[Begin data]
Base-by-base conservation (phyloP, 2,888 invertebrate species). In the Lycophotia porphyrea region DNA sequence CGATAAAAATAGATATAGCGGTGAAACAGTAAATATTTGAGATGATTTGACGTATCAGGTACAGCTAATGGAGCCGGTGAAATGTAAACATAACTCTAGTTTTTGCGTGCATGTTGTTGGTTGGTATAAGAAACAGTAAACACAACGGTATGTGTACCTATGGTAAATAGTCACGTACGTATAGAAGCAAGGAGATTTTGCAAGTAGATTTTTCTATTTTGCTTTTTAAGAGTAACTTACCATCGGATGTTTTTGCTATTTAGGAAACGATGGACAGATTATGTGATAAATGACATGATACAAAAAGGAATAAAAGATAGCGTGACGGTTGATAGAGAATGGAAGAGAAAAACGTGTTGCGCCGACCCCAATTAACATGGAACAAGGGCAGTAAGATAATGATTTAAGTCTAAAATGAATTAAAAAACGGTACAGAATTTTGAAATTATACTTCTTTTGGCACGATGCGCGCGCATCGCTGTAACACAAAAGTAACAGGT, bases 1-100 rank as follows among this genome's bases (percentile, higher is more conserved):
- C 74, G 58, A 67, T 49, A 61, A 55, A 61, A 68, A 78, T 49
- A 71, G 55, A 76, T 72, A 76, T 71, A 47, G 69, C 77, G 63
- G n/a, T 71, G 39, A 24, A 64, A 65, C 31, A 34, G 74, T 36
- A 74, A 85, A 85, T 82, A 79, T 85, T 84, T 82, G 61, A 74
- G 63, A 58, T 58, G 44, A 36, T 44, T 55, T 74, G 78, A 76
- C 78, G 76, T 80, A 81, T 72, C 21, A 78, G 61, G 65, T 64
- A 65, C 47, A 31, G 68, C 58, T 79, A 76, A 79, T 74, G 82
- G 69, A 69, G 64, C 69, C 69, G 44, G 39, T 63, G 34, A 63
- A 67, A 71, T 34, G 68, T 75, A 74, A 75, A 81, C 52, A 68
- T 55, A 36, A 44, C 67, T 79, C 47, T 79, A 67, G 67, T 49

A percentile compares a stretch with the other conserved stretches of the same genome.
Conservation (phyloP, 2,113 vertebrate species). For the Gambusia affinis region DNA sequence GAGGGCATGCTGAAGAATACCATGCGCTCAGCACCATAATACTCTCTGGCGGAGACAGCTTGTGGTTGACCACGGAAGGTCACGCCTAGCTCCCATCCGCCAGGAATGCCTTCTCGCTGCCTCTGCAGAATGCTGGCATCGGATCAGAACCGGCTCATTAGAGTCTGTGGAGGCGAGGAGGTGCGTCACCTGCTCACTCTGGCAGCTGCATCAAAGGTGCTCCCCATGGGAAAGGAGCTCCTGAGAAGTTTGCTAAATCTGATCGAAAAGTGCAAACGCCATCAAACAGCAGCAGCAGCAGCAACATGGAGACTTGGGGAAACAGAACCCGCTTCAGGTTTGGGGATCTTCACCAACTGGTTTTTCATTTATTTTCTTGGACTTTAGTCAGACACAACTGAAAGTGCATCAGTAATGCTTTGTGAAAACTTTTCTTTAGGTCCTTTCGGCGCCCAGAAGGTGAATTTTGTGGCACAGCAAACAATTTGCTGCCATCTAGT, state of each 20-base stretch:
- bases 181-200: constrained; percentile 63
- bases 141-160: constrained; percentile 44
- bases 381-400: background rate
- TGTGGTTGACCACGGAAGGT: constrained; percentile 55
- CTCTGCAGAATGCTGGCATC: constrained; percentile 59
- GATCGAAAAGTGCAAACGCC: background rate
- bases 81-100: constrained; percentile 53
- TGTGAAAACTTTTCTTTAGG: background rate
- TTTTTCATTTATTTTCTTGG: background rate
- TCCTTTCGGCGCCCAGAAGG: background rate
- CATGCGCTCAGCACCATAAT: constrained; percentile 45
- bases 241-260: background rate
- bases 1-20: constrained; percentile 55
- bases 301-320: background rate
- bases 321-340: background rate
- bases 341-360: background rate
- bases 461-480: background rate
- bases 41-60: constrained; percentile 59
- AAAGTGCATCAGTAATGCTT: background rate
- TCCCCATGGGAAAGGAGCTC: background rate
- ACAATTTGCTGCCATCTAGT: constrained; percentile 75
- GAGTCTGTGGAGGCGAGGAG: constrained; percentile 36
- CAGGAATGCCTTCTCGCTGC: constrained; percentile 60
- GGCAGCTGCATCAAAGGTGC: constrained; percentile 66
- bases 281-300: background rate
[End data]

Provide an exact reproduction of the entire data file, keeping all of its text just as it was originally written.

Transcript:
Base-by-base conservation (phyloP, 2,888 invertebrate species). In the Lycophotia porphyrea region DNA sequence CGATAAAAATAGATATAGCGGTGAAACAGTAAATATTTGAGATGATTTGACGTATCAGGTACAGCTAATGGAGCCGGTGAAATGTAAACATAACTCTAGTTTTTGCGTGCATGTTGTTGGTTGGTATAAGAAACAGTAAACACAACGGTATGTGTACCTATGGTAAATAGTCACGTACGTATAGAAGCAAGGAGATTTTGCAAGTAGATTTTTCTATTTTGCTTTTTAAGAGTAACTTACCATCGGATGTTTTTGCTATTTAGGAAACGATGGACAGATTATGTGATAAATGACATGATACAAAAAGGAATAAAAGATAGCGTGACGGTTGATAGAGAATGGAAGAGAAAAACGTGTTGCGCCGACCCCAATTAACATGGAACAAGGGCAGTAAGATAATGATTTAAGTCTAAAATGAATTAAAAAACGGTACAGAATTTTGAAATTATACTTCTTTTGGCACGATGCGCGCGCATCGCTGTAACACAAAAGTAACAGGT, bases 1-100 rank as follows among this genome's bases (percentile, higher is more conserved):
- C 74, G 58, A 67, T 49, A 61, A 55, A 61, A 68, A 78, T 49
- A 71, G 55, A 76, T 72, A 76, T 71, A 47, G 69, C 77, G 63
- G n/a, T 71, G 39, A 24, A 64, A 65, C 31, A 34, G 74, T 36
- A 74, A 85, A 85, T 82, A 79, T 85, T 84, T 82, G 61, A 74
- G 63, A 58, T 58, G 44, A 36, T 44, T 55, T 74, G 78, A 76
- C 78, G 76, T 80, A 81, T 72, C 21, A 78, G 61, G 65, T 64
- A 65, C 47, A 31, G 68, C 58, T 79, A 76, A 79, T 74, G 82
- G 69, A 69, G 64, C 69, C 69, G 44, G 39, T 63, G 34, A 63
- A 67, A 71, T 34, G 68, T 75, A 74, A 75, A 81, C 52, A 68
- T 55, A 36, A 44, C 67, T 79, C 47, T 79, A 67, G 67, T 49

A percentile compares a stretch with the other conserved stretches of the same genome.
Conservation (phyloP, 2,113 vertebrate species). For the Gambusia affinis region DNA sequence GAGGGCATGCTGAAGAATACCATGCGCTCAGCACCATAATACTCTCTGGCGGAGACAGCTTGTGGTTGACCACGGAAGGTCACGCCTAGCTCCCATCCGCCAGGAATGCCTTCTCGCTGCCTCTGCAGAATGCTGGCATCGGATCAGAACCGGCTCATTAGAGTCTGTGGAGGCGAGGAGGTGCGTCACCTGCTCACTCTGGCAGCTGCATCAAAGGTGCTCCCCATGGGAAAGGAGCTCCTGAGAAGTTTGCTAAATCTGATCGAAAAGTGCAAACGCCATCAAACAGCAGCAGCAGCAGCAACATGGAGACTTGGGGAAACAGAACCCGCTTCAGGTTTGGGGATCTTCACCAACTGGTTTTTCATTTATTTTCTTGGACTTTAGTCAGACACAACTGAAAGTGCATCAGTAATGCTTTGTGAAAACTTTTCTTTAGGTCCTTTCGGCGCCCAGAAGGTGAATTTTGTGGCACAGCAAACAATTTGCTGCCATCTAGT, state of each 20-base stretch:
- bases 181-200: constrained; percentile 63
- bases 141-160: constrained; percentile 44
- bases 381-400: background rate
- TGTGGTTGACCACGGAAGGT: constrained; percentile 55
- CTCTGCAGAATGCTGGCATC: constrained; percentile 59
- GATCGAAAAGTGCAAACGCC: background rate
- bases 81-100: constrained; percentile 53
- TGTGAAAACTTTTCTTTAGG: background rate
- TTTTTCATTTATTTTCTTGG: background rate
- TCCTTTCGGCGCCCAGAAGG: background rate
- CATGCGCTCAGCACCATAAT: constrained; percentile 45
- bases 241-260: background rate
- bases 1-20: constrained; percentile 55
- bases 301-320: background rate
- bases 321-340: background rate
- bases 341-360: background rate
- bases 461-480: background rate
- bases 41-60: constrained; percentile 59
- AAAGTGCATCAGTAATGCTT: background rate
- TCCCCATGGGAAAGGAGCTC: background rate
- ACAATTTGCTGCCATCTAGT: constrained; percentile 75
- GAGTCTGTGGAGGCGAGGAG: constrained; percentile 36
- CAGGAATGCCTTCTCGCTGC: constrained; percentile 60
- GGCAGCTGCATCAAAGGTGC: constrained; percentile 66
- bases 281-300: background rate